|Van Stan, Jarrad H; Mehta, Daryush D; Sternad, Dagmar et al. (2017) Ambulatory Voice Biofeedback: Relative Frequency and Summary Feedback Effects on Performance and Retention of Reduced Vocal Intensity in the Daily Lives of Participants With Normal Voices. J Speech Lang Hear Res 60:853-864|
|Van Stan, Jarrad H; Park, Se-Woong; Jarvis, Matthew et al. (2017) Measuring vocal motor skill with a virtual voice-controlled slingshot. J Acoust Soc Am 142:1199|
|Heller Murray, Elizabeth S; Lien, Yu-An S; Van Stan, Jarrad H et al. (2017) Relative Fundamental Frequency Distinguishes Between Phonotraumatic and Non-Phonotraumatic Vocal Hyperfunction. J Speech Lang Hear Res 60:1507-1515|
|Van Stan, Jarrad H; Mehta, Daryush D; Petit, Robert J et al. (2017) Integration of Motor Learning Principles Into Real-Time Ambulatory Voice Biofeedback and Example Implementation Via a Clinical Case Study With Vocal Fold Nodules. Am J Speech Lang Pathol 26:1-10|
|Fryd, Amanda S; Van Stan, Jarrad H; Hillman, Robert E et al. (2016) Estimating Subglottal Pressure From Neck-Surface Acceleration During Normal Voice Production. J Speech Lang Hear Res 59:1335-1345|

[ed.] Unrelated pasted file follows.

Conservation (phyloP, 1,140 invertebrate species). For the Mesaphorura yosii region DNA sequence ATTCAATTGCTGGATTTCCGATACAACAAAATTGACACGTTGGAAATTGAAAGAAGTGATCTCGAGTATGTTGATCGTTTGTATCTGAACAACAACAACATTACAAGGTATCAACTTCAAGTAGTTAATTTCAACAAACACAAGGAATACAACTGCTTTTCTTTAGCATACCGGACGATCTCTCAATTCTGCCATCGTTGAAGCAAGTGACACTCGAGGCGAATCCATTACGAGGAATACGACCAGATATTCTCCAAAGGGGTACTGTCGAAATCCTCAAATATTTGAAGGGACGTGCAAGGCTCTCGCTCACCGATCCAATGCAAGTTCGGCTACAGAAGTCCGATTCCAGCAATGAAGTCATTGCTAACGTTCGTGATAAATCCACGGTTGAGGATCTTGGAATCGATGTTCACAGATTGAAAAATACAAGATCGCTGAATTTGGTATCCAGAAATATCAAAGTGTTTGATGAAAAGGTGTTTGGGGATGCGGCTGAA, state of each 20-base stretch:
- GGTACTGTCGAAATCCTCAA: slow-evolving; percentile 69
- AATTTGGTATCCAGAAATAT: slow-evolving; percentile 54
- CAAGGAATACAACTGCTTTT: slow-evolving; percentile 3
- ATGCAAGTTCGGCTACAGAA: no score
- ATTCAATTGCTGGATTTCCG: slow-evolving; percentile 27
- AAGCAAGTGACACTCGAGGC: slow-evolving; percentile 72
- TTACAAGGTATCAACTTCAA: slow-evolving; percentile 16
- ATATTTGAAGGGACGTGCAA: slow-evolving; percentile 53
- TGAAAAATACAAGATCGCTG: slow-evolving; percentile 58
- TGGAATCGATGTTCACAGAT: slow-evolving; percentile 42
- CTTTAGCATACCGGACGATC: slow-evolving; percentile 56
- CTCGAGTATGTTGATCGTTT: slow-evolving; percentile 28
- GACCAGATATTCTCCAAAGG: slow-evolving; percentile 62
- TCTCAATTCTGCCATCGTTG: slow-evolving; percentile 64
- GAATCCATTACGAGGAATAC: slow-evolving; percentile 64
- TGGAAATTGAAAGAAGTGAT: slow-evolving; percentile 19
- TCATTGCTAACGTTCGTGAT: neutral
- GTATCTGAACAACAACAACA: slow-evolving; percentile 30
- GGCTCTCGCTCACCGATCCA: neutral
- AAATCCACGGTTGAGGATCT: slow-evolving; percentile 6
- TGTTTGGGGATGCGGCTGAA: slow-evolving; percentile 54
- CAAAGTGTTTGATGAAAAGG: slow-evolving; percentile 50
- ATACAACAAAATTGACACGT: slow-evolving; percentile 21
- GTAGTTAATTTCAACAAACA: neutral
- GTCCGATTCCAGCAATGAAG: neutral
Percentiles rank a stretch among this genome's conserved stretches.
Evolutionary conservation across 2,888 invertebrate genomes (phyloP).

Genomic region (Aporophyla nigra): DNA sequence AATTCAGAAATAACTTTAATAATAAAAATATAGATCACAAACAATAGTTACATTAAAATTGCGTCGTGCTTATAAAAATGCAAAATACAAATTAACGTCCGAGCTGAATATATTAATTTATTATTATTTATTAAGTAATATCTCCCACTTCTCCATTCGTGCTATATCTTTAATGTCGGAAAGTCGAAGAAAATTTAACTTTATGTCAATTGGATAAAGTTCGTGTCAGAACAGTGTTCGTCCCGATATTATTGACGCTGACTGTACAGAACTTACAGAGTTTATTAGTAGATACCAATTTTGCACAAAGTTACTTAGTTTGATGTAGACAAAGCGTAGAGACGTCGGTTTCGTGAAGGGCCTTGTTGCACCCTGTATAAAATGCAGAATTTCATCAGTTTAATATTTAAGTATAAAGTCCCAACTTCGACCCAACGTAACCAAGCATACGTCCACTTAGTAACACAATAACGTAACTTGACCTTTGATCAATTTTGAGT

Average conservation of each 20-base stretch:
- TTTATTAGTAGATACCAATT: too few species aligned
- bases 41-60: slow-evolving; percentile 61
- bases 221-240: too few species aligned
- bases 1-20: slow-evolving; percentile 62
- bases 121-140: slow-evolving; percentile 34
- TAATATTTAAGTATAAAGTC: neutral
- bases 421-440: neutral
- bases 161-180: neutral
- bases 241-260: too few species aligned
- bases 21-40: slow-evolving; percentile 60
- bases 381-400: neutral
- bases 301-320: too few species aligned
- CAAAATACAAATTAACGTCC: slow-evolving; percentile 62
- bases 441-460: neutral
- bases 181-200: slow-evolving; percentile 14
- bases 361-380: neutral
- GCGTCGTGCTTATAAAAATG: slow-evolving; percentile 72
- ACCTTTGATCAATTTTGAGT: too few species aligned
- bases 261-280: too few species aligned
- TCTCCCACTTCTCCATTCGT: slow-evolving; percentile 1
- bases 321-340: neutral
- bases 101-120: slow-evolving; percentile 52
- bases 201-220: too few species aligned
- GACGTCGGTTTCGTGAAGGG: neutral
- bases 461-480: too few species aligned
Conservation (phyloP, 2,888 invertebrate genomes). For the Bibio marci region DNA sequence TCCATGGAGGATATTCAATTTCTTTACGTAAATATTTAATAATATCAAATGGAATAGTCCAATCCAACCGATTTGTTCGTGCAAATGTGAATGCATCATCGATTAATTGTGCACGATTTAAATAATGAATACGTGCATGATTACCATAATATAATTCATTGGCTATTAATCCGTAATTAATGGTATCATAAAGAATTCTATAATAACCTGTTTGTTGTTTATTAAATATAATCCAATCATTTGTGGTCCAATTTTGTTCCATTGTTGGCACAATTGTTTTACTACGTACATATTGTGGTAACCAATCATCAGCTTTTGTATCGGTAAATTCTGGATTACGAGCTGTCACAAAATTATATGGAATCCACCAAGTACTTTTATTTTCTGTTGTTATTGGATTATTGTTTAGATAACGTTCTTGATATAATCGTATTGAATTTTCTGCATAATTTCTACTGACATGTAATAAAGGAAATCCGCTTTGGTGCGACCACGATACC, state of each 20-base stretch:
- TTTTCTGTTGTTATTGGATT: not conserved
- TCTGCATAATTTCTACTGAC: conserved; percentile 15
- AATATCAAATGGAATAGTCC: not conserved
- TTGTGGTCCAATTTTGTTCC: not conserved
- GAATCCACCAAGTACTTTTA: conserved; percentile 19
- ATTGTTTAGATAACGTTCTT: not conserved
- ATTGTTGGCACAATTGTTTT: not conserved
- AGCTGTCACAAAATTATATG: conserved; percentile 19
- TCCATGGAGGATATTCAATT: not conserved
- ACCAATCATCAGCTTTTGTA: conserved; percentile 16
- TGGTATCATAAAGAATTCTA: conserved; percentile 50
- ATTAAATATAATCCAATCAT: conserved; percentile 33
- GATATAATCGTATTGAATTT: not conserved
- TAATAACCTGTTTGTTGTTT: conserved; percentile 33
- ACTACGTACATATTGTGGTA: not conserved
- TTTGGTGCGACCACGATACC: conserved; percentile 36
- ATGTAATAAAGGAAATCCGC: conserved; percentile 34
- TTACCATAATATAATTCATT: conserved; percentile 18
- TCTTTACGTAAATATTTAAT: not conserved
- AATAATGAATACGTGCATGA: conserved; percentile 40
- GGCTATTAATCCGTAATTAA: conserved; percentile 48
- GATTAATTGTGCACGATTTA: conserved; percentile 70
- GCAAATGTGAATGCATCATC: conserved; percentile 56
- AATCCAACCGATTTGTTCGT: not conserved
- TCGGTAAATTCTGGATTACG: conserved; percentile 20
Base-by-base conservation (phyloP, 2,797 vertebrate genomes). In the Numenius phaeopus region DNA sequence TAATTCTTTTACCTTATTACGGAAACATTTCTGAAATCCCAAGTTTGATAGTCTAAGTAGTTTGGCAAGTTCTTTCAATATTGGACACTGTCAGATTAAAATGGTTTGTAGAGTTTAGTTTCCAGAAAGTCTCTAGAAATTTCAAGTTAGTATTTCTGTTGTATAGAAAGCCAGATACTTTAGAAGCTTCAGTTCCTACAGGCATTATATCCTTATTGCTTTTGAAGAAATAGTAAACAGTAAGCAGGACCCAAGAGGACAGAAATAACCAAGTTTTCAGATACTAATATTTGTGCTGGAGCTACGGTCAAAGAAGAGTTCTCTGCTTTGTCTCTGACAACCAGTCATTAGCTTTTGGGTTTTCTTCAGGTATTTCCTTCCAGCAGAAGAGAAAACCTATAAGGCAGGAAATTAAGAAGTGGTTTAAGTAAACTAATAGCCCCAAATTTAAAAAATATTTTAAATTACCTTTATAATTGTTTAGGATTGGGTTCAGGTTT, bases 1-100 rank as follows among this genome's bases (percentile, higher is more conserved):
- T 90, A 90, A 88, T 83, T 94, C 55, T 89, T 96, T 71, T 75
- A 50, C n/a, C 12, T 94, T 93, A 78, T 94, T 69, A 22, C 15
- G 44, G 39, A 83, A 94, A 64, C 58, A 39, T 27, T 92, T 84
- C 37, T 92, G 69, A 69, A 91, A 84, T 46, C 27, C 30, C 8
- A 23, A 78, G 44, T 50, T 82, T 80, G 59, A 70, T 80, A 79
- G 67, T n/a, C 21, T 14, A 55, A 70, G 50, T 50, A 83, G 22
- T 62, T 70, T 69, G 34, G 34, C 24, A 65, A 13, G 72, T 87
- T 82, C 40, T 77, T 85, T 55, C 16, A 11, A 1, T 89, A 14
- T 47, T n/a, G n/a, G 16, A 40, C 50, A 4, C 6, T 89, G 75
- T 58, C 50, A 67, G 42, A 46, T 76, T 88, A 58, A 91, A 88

|Mehta, Daryush D; Van Stan, Jarrad H; Hillman, Robert E (2016) Relationships between vocal function measures derived from an acoustic microphone and a subglottal neck-surface accelerometer. IEEE/ACM Trans Audio Speech Lang Process 24:659-668|
|Mehta, Daryush D; Cheyne 2nd, Harold A; Wehner, Asa et al. (2016) Accuracy of Self-Reported Estimates of Daily Voice Use in Adults With Normal and Disordered Voices. Am J Speech Lang Pathol 25:634-641|
|Lien, Yu-An S; Calabrese, Carolyn R; Michener, Carolyn M et al. (2015) Voice Relative Fundamental Frequency Via Neck-Skin Acceleration in Individuals With Voice Disorders. J Speech Lang Hear Res 58:1482-7|
|Van Stan, Jarrad H; Mehta, Daryush D; Zeitels, Steven M et al. (2015) Average Ambulatory Measures of Sound Pressure Level, Fundamental Frequency, and Vocal Dose Do Not Differ Between Adult Females With Phonotraumatic Lesions and Matched Control Subjects. Ann Otol Rhinol Laryngol 124:864-74|
|Van Stan, Jarrad H; Mehta, Daryush D; Hillman, Robert E (2015) The Effect of Voice Ambulatory Biofeedback on the Daily Performance and Retention of a Modified Vocal Motor Behavior in Participants With Normal Voices. J Speech Lang Hear Res 58:713-21|